Altered in vitro and in vivo flumazenil binding in human epileptogenic neocortex

Ferenc Nagy, Diane C. Chugani, Csaba Juhász, Ednéa A. Da Silva, Otto Muzik, William Kupsky, Alexa Canady, Craig Watson, Jagdish Shah, Harry T. Chugani

Research output: Contribution to journalArticle

17 Scopus citations

Abstract

In vitro and in vivo parameters of flumazenil (FMZ) binding were measured in spiking and nonspiking neocortex identified by intraoperative electrocorticography in epileptic patients who underwent cortical resection for seizure control. In vitro measures of receptor affinity (K(D)), number (B(max)) and laminar distribution for [3H]-FMZ binding in the epileptic focus (n = 38) were compared to nonspiking cortex from a subgroup of the patients (n = 12) and to tissue obtained from trauma patients (n = 5). The in vitro binding parameters were compared to in vivo [11C]-FMZ binding measured with positron emission tomography (PET) (n = 19). The B(max) was higher in the 38 spiking tissues as compared to the 12 nonspiking tissues (P = .012). Paired comparison of spiking versus nonspiking binding in the 12 patients from whom nonspiking tissue was available showed increases in both K(D) (P = .037) and B(max) (P = .0047) in spiking cortex. A positive correlation was found between K(D) and B(max) values for 38 patients (r = 0.55, P < .0001), the magnitude of the K(D) increase being twice that of the B(max) increase. In addition, there was a significant correlation between the asymmetry indices of the in vivo FMZ binding on PET and in vitro K(D) of spiking cortex (n = 19, r = 0.52, P = .02). The laminar distribution of [3H]-FMZ showed increased FMZ binding in cortical layers V-VI in spiking cortex compared to nonspiking and control cortex. The increased receptor number in spiking cortical layers V-VI may be a compensatory mechanism to decreased GABAergic input. The increased B(max) in spiking cortex was accompanied by a larger decrease in the affinity of FMZ for the receptor suggesting that decreased FMZ binding in the epileptic focus measured with PET is due to a decrease in the affinity of the tracer for the receptor.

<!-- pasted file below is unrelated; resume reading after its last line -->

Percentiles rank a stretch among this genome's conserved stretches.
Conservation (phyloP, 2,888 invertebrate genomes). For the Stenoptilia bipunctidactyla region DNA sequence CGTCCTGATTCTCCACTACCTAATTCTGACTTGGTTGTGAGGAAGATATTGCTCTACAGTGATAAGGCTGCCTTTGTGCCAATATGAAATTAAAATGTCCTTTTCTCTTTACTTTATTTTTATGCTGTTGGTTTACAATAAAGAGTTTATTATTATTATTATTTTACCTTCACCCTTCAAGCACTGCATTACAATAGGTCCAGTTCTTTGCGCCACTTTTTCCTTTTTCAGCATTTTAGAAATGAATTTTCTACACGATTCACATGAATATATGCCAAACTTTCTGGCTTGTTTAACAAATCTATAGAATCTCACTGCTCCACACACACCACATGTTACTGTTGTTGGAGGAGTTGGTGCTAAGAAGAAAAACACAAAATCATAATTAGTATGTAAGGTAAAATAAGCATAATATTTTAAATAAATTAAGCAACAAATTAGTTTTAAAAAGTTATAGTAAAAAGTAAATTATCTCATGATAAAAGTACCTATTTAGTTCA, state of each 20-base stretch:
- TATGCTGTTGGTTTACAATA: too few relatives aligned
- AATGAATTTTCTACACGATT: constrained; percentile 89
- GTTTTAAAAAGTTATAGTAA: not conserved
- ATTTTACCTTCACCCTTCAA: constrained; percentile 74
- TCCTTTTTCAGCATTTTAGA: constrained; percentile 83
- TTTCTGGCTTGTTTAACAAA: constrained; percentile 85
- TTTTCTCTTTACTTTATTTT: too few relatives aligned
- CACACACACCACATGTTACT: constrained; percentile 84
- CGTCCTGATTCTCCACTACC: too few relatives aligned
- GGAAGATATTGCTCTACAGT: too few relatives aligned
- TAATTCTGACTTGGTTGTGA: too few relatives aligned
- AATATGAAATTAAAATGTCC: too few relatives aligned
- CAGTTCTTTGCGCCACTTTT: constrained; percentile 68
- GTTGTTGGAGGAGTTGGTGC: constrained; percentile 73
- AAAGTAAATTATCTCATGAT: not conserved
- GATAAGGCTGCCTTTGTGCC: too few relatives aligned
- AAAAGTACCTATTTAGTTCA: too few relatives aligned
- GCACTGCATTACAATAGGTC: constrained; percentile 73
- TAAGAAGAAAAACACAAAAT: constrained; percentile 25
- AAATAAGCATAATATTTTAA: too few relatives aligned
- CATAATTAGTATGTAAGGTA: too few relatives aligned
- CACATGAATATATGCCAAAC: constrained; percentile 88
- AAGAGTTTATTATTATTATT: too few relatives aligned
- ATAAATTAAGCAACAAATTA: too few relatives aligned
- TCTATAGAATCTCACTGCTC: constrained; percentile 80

Original languageEnglish (US)
Pages (from-to)939-947
Number of pages9
JournalJournal of Cerebral Blood Flow and Metabolism
Volume19
Issue number9
StatePublished - 1999
Externally publishedYes

Keywords

  • Benzodiazepine receptor
  • Epilepsy surgery
  • Flumazenil
  • Positron emission tomography

ASJC Scopus subject areas

  • Endocrinology
  • Neuroscience(all)
  • Endocrinology, Diabetes and Metabolism

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    Nagy, F., Chugani, D. C., Juhász, C., Da Silva, E. A., Muzik, O., Kupsky, W., Canady, A., Watson, C., Shah, J., & Chugani, H. T. (1999). Altered in vitro and in vivo flumazenil binding in human epileptogenic neocortex. Journal of Cerebral Blood Flow and Metabolism, 19(9), 939-947.